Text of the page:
Images from Day 2 of the second Test between India and South Africa, in Johannesburg, on Tuesday.
Unheralded seam bowler Shardul Thakur was the unlikely hero after a career-best 7 for 61, which kept India on even keel against South Africa on an intriguing second day in the second Test, in Johannesburg, on Tuesday.
At 5 feet 7 inches and a physique that’s an antithesis of what is perceived to be a fast bowler's body, the skiddy Thakur (17.5-3-61-7) landed crucial blows at opportune moments to send the Proteas packing for 229 in their first innings.
His effort nullified India's seemingly inadequate first innings score of 202 and restrict South Africa’s lead to 27.
The visitors erased that before reaching stumps with 85 for the loss of stand-in skipper K L Rahul (8) and Mayank Agarwal (23) in the second innings.
Under-fire seniors Cheteshwar Pujara (batting 35) and Ajinkya Rahane (batting 11) were at the crease, both showing of positivity and intent.
India lead by 58 runs.
Shardul means 'Tiger' in Sanskrit and his teammates teasingly call him 'Lord Beefy', which incidentally is legendary all-rounder Ian Botham's nickname.
The 'Tiger' was in a mood to hunt inside the 'Bull Ring' under the sunny Johannesburg skyline and he did exactly that, coming up with a performance which is over and above what even coach Rahul Dravid would have expected.
On a pitch with spongy, tennis ball-like bounce, a total of 180 to 200 will be an onerous fourth innings chase for South Africa, as the match is expected to end well within four days if the weather doesn't play spoilsport.
The day started nicely for South Africa as their dogged skipper Dean Elgar (28 off 120 balls) was happy to play the ugly waiting game while allowing his younger colleague Keegan Peterson (62 off 118 balls) to play an attacking role.
It was going well in a stand of 74 as South Africa reached 88 for one before Thakur was brought into the attack in the 34th over as the second change.
With Mohammed Siraj bowling from a shorter run-up and not able to exert himself fully due to a hamstring injury, the man from Maharashtra's Palghar district had to take more responsibility with the team virtually one bowler short.
Mohammed Shami (2/52 in 21 overs) and Jasprit Bumrah (1/49 in 21 overs) once again bowled their hearts out, beat the outside edges without much luck before Thakur came into the picture and dealt three blows in quick succession just before lunch.
Earlier, the Proteas had the consolation of going into the lunch break just 11 runs short of India's first innings total of 202.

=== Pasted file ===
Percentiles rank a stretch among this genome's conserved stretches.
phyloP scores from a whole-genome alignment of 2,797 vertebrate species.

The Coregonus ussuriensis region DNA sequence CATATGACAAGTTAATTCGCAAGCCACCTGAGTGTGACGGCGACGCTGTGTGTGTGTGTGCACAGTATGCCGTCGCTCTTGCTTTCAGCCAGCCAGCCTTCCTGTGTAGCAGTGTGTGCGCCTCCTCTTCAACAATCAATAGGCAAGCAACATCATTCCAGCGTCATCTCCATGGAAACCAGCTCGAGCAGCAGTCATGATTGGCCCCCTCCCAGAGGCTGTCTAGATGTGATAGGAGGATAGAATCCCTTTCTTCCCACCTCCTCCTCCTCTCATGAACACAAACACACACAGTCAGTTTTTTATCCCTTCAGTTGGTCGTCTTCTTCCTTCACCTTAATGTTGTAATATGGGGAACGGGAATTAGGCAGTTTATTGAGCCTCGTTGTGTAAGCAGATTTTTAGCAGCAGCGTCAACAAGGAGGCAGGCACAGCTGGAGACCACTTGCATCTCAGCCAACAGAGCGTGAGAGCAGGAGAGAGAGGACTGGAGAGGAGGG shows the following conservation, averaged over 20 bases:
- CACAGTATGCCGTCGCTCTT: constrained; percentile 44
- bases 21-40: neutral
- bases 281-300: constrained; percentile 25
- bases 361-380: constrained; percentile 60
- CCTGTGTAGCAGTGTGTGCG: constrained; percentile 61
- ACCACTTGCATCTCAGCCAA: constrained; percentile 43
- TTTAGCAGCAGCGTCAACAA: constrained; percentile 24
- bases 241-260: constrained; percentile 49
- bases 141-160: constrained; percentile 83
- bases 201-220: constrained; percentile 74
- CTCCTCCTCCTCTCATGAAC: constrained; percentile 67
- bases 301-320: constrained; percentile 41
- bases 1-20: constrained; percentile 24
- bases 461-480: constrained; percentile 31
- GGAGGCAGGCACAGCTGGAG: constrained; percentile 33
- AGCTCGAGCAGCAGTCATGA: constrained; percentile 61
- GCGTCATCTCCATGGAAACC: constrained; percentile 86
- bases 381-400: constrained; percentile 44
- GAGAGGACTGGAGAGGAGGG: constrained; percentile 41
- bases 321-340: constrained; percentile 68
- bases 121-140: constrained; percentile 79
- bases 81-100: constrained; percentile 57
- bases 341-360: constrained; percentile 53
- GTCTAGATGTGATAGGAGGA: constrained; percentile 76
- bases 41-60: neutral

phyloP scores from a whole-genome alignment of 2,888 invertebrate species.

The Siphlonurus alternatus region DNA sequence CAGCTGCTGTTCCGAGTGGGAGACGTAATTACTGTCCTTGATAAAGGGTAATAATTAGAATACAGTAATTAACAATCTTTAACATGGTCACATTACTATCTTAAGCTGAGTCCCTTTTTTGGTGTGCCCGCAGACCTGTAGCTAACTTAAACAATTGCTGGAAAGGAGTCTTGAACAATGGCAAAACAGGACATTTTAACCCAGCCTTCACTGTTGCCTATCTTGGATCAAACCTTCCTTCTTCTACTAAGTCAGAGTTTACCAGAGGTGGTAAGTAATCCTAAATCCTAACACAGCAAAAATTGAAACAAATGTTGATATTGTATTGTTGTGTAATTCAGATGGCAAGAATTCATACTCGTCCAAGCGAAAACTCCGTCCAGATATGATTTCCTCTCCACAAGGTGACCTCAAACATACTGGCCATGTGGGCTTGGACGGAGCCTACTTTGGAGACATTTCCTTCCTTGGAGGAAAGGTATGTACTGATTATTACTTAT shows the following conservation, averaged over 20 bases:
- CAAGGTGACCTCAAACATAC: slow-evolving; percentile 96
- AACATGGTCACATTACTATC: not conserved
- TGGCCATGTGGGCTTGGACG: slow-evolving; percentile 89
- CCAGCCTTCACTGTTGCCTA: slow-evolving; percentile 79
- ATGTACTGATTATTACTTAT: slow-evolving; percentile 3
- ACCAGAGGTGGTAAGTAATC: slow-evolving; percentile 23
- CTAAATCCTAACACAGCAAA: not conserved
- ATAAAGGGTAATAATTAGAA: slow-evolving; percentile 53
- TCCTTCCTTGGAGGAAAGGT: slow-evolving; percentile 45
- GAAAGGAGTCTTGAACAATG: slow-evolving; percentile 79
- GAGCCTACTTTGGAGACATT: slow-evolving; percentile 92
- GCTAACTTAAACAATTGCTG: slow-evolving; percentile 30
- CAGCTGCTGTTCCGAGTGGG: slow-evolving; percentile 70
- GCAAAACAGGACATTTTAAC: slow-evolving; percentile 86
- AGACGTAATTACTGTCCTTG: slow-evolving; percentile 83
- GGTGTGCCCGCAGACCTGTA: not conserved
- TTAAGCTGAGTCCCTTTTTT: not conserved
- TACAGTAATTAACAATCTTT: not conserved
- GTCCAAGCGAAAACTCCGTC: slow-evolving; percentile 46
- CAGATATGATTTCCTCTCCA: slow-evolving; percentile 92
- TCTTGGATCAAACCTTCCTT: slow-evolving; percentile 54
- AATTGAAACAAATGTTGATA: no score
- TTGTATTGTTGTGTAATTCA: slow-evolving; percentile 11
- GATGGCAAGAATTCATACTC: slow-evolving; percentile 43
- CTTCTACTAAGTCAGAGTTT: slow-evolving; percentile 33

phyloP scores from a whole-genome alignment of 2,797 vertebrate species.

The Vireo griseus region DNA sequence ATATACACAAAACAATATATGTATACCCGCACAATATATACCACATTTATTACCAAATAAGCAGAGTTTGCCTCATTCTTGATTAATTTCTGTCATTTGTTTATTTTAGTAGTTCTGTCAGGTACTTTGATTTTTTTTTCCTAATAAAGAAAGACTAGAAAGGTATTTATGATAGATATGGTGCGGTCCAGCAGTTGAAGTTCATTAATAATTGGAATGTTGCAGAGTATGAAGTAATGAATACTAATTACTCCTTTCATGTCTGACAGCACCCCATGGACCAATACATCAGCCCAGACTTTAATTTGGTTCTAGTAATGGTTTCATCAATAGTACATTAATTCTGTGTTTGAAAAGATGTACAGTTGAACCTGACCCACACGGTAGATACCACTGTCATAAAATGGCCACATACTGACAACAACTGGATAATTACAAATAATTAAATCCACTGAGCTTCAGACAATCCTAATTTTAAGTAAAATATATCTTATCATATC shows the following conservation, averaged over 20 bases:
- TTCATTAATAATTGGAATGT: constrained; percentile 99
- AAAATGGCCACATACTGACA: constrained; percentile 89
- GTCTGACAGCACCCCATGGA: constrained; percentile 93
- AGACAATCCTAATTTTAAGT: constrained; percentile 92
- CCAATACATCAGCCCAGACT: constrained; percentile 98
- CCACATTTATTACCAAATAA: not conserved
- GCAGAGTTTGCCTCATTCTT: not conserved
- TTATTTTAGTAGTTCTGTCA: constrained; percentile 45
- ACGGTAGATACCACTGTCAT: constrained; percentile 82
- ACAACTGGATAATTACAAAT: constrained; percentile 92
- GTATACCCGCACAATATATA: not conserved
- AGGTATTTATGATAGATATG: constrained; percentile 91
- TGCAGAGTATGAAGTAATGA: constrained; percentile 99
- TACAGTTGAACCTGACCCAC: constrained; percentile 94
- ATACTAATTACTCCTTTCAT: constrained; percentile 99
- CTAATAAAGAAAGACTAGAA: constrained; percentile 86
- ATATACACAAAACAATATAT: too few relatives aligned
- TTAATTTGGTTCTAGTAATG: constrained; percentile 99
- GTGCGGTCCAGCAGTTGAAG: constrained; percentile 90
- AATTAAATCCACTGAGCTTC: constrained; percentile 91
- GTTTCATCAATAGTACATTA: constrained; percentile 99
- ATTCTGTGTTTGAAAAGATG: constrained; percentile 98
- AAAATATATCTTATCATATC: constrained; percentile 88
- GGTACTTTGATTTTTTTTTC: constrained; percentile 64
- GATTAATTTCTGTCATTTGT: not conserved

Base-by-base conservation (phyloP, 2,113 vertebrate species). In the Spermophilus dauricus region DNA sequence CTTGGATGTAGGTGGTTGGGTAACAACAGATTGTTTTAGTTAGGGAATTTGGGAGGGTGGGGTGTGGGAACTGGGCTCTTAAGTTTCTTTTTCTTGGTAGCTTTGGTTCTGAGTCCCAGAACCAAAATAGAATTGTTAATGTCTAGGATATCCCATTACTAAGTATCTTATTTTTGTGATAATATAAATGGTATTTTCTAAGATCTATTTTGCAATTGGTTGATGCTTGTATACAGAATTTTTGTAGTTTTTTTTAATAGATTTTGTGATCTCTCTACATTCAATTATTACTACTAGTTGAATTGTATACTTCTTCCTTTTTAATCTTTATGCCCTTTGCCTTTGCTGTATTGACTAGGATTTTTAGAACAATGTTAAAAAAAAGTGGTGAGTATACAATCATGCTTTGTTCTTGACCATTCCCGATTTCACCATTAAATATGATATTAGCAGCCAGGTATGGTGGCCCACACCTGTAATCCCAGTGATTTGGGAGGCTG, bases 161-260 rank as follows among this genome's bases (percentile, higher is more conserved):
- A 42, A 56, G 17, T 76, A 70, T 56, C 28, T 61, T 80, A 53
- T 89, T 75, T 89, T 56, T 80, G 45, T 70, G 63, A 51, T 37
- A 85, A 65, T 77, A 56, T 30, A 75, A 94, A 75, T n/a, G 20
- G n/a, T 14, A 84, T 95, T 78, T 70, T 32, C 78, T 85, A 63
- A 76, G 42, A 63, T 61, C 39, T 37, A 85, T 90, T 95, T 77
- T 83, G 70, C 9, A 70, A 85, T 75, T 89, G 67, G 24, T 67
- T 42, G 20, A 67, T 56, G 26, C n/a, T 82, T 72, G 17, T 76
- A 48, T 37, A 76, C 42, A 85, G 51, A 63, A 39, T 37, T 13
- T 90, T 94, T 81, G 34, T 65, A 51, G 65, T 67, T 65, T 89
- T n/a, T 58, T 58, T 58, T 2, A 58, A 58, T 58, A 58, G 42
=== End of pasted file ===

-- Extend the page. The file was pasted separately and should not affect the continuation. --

Just like skipper Dean Elgar (28 off 120 balls) and Petersen had a 74-run stand broken in the first session, Bavuma and 'keeper Kyle Verreynne (21) added 58 runs in a fifth-wicket stand before Thakur again got into the act.
If out-swingers worked well in the first session, it was the scrambled seam off-cutters that did the trick in the post-lunch dismissals.
In the case of Verreynne, the ball cut back from 'fifth' off-stump to beat his bat, while Bavuma, just like in the first Test, lost concentration trying to whip one that was drifting down but had enough bounce to take his gloves and Rishabh Pant completed a fine leg-side catch.
Pant took three catches; the one of Rassie van der Dussen though looked like having hit the ground before he took it.
While South Africa may still get ahead of India’s total, to be where they are after being well-placed at 88 for 1 in the first 90 minutes of the second session certainly means a lost opportunity on a track where it's becoming difficult to feel set.
While Jasprit Bumrah (0/34 in 17 overs) and Mohammed Shami (2/52 in 20 overs) bowled their hearts out without getting desired results in the two sessions, Thakur's strikes at the fag end of each session were a big boost for K L Rahul's men.
Skipper Elgar looked to defend stoically at one end, but Thakur got one to move away and take the outside edge of the South Africa skipper's bat into Pant's gloves.
In the case of Petersen, it was a rank-bad shot, as the seamer gave a hint of outswing, but the delivery was pitched slightly short of drivable length and the half-hearted push only resulted in Mayank Agarwal taking a smart catch in second slip.
The young Petersen, whose highest Test score till Tuesday was 19, looked in good touch, scoring nine boundaries in a resolute 62 off 118 deliveries, including a glorious cover drive off Shami.